Uber's car is still not profitable | Economy

Uber's car is still not profitable | Economy



Uber has caused this week a huge wave of protests by taxi drivers in Spain. The aggression of the guild to stop the expansion of the cars that use this application for the transport of passengers comes at a key moment in the short history of the company, at the doors of listing on the Stock Exchange. Uber leads through a pavés of 1.07 billion dollars of debt. That's the amount he burned in the third quarter of 2018. A year earlier he had lost 4,500 million. The interrogation is clear. Would you invest in a company where the red numbers bleed? If we listened to investment bank Morgan Stanley we would find an answer without asking. It has valued the company – despite the fact that since its birth in 2009 it has never had benefits– in 120,000 million dollars. About 105,000 million euros.

It is the figure with which it goes to its possible flotation this year (it could be delayed by the partial closure of the US government and market conditions). Perhaps the most anticipated debut in a decade. On paper, it is worth more than Ford, General Motors and Fiat Chrysler together. Although other analysts lower their price to 70,000 million. A short amount. "Uber needs at least an appraisal of 100,000 million dollars for its current investors to earn the money they expect," warns Hubert Horan, independent transport consultant, who draws the shadow over the firm: "The shares have no ability to appreciate long term based on its central taxi business. " After a decade he keeps losing more money than any start-up of history. Amazon and Facebook had a positive cash flow at five years of age. But it's the same.

The markets have faith in which the platform will achieve short-term benefits; Hope that the legislation will be more benign, and charity, in the neoliberal sense, that investors will bet their money. The company, calmly, because being private is not obliged to present results quarter by quarter, places its pieces with the precision of a surgeon. In October, and in just one week, it captured 2,000 million financing with the issuance of bonds. The opening with white of its premiere on the Stock Exchange? "I've never seen an operation like this in my 34-year career," writes Brian Reynolds, an analyst at Canaccord Genuity, in a note to clients.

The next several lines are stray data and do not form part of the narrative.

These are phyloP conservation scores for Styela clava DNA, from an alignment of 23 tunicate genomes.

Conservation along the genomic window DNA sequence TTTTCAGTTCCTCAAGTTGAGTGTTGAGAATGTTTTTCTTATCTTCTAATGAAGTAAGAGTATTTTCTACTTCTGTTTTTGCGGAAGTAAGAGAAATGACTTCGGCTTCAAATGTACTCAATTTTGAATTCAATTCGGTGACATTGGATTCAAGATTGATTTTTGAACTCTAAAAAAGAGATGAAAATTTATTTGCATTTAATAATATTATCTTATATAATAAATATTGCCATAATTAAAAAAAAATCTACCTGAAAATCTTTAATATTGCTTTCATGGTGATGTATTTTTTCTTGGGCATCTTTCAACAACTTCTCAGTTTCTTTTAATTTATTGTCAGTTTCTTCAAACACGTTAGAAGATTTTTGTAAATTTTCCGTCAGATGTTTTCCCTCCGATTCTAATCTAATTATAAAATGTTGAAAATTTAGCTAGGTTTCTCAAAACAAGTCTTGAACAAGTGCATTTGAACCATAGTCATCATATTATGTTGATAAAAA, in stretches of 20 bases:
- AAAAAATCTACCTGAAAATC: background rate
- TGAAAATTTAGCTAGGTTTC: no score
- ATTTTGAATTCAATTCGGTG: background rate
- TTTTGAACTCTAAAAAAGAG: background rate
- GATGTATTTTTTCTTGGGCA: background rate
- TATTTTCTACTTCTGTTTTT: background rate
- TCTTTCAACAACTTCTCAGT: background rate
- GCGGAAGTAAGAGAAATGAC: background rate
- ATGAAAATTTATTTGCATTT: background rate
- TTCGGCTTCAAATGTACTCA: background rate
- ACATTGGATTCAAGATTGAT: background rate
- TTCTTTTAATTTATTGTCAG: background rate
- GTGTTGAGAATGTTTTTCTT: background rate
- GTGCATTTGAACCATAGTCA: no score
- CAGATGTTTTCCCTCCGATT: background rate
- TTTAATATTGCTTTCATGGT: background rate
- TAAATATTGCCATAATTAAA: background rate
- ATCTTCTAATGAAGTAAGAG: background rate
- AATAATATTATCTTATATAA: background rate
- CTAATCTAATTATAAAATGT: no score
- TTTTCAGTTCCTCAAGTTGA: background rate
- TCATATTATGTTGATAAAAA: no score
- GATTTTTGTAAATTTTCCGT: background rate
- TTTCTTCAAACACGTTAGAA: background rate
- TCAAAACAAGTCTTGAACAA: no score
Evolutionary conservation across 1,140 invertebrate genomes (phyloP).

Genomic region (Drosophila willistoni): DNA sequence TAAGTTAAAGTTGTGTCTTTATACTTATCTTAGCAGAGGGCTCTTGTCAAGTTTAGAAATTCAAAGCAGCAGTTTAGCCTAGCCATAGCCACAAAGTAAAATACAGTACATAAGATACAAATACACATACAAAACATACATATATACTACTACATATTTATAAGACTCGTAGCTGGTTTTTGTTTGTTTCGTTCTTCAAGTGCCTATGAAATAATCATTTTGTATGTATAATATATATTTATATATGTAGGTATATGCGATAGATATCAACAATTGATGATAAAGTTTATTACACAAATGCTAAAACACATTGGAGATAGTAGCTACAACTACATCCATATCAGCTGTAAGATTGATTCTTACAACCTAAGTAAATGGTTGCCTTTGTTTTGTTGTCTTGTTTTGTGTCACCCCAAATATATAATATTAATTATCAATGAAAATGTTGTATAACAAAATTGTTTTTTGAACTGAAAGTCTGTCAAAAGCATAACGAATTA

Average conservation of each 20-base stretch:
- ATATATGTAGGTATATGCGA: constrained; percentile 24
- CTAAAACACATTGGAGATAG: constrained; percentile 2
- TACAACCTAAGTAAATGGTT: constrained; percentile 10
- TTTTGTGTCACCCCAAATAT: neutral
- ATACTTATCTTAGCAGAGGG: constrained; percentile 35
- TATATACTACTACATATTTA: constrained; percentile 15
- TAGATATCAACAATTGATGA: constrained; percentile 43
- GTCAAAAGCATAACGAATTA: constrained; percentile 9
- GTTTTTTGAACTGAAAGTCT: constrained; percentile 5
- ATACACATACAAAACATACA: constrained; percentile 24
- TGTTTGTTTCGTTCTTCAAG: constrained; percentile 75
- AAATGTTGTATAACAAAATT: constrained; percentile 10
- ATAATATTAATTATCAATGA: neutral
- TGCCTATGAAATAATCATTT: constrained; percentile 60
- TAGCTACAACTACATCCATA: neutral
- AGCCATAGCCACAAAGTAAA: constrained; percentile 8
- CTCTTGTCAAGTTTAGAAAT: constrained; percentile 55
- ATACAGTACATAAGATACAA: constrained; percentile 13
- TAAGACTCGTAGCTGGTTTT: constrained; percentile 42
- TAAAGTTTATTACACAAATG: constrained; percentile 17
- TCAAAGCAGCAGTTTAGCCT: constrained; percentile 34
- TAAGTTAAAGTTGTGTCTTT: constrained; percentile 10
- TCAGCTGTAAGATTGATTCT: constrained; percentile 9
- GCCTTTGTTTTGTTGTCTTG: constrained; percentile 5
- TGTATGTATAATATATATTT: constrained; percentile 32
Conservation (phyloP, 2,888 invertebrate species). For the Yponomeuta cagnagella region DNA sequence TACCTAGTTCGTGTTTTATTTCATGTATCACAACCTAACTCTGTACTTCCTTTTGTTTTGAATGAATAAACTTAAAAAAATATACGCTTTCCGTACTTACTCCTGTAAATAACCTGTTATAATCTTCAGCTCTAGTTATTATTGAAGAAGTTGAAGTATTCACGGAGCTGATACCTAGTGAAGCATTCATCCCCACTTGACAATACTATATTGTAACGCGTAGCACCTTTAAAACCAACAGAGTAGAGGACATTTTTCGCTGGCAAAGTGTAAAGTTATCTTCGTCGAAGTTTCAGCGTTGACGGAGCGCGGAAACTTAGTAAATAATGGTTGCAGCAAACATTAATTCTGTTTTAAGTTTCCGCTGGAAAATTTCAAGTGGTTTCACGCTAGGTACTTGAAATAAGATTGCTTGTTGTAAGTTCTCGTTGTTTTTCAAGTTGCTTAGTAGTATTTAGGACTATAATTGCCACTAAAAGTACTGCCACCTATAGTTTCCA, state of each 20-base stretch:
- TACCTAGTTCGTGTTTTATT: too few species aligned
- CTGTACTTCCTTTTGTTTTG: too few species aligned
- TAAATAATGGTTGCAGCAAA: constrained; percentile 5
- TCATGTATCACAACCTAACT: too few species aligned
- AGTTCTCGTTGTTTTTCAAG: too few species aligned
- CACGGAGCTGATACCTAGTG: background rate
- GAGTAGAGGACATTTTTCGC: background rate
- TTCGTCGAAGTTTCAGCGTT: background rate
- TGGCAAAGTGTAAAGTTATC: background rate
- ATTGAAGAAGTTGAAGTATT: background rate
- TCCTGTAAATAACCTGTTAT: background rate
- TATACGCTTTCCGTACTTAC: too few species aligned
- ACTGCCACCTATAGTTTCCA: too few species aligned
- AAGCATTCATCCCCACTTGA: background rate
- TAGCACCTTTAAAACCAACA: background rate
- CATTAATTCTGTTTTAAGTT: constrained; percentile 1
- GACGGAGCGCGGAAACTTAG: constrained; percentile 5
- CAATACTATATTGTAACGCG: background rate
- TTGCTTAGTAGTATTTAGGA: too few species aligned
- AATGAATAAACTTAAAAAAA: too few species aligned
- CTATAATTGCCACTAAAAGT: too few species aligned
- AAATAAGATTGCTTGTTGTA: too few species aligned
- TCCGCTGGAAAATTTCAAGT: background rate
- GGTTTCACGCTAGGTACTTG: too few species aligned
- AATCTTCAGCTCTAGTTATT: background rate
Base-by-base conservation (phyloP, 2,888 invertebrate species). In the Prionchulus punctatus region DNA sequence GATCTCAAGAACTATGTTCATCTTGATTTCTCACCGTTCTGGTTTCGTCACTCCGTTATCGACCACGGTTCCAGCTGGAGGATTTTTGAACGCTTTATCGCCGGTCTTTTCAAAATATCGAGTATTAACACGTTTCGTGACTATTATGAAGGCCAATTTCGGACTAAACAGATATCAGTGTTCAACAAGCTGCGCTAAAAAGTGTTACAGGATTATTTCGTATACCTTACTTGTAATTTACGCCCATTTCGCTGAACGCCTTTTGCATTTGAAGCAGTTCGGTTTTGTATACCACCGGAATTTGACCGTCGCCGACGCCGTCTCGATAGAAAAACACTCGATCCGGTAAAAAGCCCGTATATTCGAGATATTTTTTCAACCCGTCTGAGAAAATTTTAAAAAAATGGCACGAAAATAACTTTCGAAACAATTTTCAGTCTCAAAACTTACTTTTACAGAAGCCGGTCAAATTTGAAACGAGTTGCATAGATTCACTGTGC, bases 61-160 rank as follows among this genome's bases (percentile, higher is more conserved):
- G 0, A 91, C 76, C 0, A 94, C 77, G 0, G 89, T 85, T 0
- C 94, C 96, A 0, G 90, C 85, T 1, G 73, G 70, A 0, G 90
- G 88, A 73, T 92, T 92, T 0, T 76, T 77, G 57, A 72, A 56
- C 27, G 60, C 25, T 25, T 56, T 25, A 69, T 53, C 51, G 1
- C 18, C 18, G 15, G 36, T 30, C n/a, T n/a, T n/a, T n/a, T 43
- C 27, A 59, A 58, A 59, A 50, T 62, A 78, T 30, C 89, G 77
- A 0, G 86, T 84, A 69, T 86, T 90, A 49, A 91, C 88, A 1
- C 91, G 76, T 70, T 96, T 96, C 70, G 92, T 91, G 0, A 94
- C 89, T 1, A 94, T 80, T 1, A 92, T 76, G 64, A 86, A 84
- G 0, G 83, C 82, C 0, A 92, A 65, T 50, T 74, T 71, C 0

Last August – when Toyota invested 500 million in it – it was valued at 76 billion. Only three months later it reached those 120,000 million dollars. Further, in these years has captured 20,000 million in funds. An unprecedented number, 2,600 times more than Amazon before its release to the market. "The profile of the company is reminiscent of other technology companies that make their debuts on the market without having ever made a profit, but with great expectations for the future; a situation that sometimes does not materialize, "says Javier Urones, an analyst at XTB. "People love buying stock of things they use," says Giles Alston, Oxford Analytica expert. Perhaps for that reason and for a great campaign "these stock market releases are very followed. Although the results will depend on the current market conditions, "predicts Celso Otero, of Renta 4. And also who comes first.

The competition